I’m always hesitant to talk to people about the wonders of Facebook advertising. It’s the most cost-effective way to get the word out to the right people. The targeting capabilities make Google envious and the effectiveness, when done right, is nothing short of a work of art for driving business.
The hesitation comes with the major caveat that surrounds Facebook advertising. It can be both a wonderful thing and a terrible thing because, unlike Adwords or other forms of digital advertising, you can actually do harm to your page and your future posts.
Facebook is governed by one of the most fickle algorithms ever created. It works in real time and has a long memory, making it like walking on eggshells when trying to promote a business. There are strategies for content posting that are specifically designed to play up to the algorithm just as there are strategies for playing properly with search algorithms. The difference is that there’s no attachment between paid and organic in search while paid and organic promoted posts on Facebook are connected at the hip.
Here is an example of the “Boost” options on a Facebook page that we manage for a client. It has around 1500 fans and thankfully we were able to build it nearly from scratch – they had 26 fans when we took the page over 4 months ago.
The numbers represented here show the estimated reach for the different numerical values available to be spent. These are stereotypical numbers of a well-managed page of this size with a history of posting strong content. It’s lower than what a fresh page can expect; Facebook gives first-time advertisers a wide range of people who can like their posts before reducing it down based upon successes and failures. The reduction is inevitable because as people see posts in their news feeds and do not interact with them, they become less likely to see the next post you put up. Unless you’re posting Shakespeare-quality unique content that is driving your audience to become mad fans, you will certainly see a major dip in reach potential.
The numbers go up and down, but as long as you can keep them reaching the total number of fans you have on the page with the lowest denomination of spend, you’re in a good place in the eyes of the Facebook algorithm.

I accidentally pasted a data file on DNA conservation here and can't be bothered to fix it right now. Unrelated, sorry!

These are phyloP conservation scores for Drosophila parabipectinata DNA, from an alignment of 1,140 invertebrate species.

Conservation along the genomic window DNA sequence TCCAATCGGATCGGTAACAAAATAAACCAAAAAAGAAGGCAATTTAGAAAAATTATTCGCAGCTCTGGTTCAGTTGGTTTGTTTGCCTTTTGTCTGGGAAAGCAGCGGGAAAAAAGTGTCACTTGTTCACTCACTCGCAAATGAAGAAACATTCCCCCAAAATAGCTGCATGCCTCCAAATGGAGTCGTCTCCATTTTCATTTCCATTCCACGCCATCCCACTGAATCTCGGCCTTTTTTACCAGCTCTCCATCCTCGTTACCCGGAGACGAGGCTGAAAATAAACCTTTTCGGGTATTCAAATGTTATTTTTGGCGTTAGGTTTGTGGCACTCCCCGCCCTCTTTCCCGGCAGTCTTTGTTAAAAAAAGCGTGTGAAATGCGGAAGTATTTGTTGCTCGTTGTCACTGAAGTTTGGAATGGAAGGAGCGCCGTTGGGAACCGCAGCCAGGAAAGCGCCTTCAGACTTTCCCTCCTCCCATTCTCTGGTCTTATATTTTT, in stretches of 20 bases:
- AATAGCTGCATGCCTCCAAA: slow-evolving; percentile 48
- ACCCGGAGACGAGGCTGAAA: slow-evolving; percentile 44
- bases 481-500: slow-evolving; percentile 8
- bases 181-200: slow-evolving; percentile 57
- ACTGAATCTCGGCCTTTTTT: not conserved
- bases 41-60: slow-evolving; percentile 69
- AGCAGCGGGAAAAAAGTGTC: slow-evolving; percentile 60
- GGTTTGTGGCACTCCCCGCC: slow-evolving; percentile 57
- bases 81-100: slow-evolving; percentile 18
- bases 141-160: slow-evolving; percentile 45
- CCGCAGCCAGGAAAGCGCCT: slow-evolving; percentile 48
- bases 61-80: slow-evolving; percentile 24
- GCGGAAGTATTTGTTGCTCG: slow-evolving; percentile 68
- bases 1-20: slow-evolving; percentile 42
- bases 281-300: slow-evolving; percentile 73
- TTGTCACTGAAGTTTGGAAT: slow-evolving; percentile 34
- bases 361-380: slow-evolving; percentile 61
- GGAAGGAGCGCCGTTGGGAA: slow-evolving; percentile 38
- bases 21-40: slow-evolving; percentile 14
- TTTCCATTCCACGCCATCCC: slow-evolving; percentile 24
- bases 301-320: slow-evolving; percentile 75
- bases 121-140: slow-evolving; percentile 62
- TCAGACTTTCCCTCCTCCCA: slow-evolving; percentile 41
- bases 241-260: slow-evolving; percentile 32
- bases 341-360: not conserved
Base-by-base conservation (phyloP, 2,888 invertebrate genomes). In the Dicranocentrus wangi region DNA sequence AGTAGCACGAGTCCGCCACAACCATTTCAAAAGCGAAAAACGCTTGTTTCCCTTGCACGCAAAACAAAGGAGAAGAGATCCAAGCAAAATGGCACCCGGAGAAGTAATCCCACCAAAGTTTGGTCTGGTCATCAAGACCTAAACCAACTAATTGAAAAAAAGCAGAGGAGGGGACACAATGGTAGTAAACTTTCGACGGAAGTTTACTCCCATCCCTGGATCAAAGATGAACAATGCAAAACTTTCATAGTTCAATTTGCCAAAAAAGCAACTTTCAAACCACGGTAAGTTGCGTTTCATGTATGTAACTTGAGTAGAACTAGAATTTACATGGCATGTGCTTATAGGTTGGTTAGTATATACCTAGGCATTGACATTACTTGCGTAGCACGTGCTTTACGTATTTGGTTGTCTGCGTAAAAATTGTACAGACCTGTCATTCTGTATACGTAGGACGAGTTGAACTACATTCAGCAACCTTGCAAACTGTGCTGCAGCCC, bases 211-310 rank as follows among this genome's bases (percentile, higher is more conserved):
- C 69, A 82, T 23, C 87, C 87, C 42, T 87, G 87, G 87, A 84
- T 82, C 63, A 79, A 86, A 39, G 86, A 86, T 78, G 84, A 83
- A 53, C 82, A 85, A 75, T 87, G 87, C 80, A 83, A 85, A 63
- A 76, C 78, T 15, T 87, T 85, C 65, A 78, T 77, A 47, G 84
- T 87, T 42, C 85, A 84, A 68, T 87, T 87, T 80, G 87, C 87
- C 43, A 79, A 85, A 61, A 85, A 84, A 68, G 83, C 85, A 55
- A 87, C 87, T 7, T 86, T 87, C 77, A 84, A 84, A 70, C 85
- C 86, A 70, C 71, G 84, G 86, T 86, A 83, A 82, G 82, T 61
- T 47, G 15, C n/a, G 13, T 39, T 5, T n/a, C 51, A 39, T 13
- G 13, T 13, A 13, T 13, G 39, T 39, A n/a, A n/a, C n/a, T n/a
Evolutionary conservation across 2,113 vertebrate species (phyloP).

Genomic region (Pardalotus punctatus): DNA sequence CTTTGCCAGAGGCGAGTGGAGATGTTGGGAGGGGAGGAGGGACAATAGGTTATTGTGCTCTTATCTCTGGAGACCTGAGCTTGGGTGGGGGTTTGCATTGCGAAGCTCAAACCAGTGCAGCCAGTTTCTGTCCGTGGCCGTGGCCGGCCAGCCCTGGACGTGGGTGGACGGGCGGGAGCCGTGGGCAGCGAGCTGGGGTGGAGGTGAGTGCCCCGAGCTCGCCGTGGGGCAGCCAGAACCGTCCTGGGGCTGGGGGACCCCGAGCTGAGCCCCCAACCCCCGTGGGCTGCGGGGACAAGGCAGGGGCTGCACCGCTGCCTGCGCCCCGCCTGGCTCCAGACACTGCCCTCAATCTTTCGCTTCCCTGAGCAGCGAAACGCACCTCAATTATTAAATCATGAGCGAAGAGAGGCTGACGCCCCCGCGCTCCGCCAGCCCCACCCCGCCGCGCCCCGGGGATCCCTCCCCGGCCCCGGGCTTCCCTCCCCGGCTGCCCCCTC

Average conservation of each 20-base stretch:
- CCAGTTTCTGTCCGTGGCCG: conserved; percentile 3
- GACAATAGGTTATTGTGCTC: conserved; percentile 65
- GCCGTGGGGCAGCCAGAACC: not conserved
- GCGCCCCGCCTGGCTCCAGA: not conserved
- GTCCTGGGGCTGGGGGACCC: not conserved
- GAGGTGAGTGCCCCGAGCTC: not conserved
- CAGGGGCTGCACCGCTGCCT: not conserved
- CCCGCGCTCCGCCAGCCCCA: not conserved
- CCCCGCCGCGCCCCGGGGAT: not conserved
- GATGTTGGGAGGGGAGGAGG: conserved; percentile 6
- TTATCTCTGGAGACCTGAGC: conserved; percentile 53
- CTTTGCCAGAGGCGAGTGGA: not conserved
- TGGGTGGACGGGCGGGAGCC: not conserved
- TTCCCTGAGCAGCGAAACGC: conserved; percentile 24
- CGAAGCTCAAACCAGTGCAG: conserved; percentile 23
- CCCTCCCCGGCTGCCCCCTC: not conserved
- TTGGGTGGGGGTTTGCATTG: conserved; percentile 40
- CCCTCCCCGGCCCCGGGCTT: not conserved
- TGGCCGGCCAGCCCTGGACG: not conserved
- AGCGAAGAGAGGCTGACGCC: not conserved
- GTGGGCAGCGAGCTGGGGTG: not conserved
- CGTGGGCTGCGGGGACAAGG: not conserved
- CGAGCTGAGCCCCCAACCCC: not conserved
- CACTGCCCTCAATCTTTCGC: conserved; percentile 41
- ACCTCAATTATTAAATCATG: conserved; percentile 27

Sometime in the past, they burned enough people who saw their posts that they’re having challenges reaching them a second time. It could have just been poor content, but a scan of the page doesn’t lend to this theory.
The only other explanation is that they’ve used Facebook ads in the past and butchered them. They posted content that was deemed spammy and then promoted it to a ton of people.
It would be like picking up a bullhorn and screaming fowl language at people as they walked by the store.
The damage is done. It’s reversible, but we have a pretty long road ahead with this much damage to correct. If the offending post or posts was so bad that a lot of people reported or made their posts hidden, it might turn out to be a better idea to start over from scratch.
Facebook is an extremely powerful advertising tool, but there are right ways and wrong ways to harness that power. That’s not to say that you shouldn’t use it for business-relevant posts. It just means that you cannot use it to spam the wrong messages. Before posting or promoting anything, ask yourself if you would want to see something like it on your news feed if it was from a different industry. In other words, if you run a car dealership, before posting this week’s newspaper ad and promoting it to 50,000 people, ask yourself if you would enjoy seeing a newspaper ad selling furniture popping up in your news feed between posts of little Timmy sliding into third base and your hilarious co-worker’s hilarious rant of the day.
Bill the Butcher was one of the greatest characters in movie history, but Bob the Butcher (you know, your Facebook ad guy) isn’t going to win you an Oscar for best Facebook post if he’s promoting content that doesn’t belong on Facebook.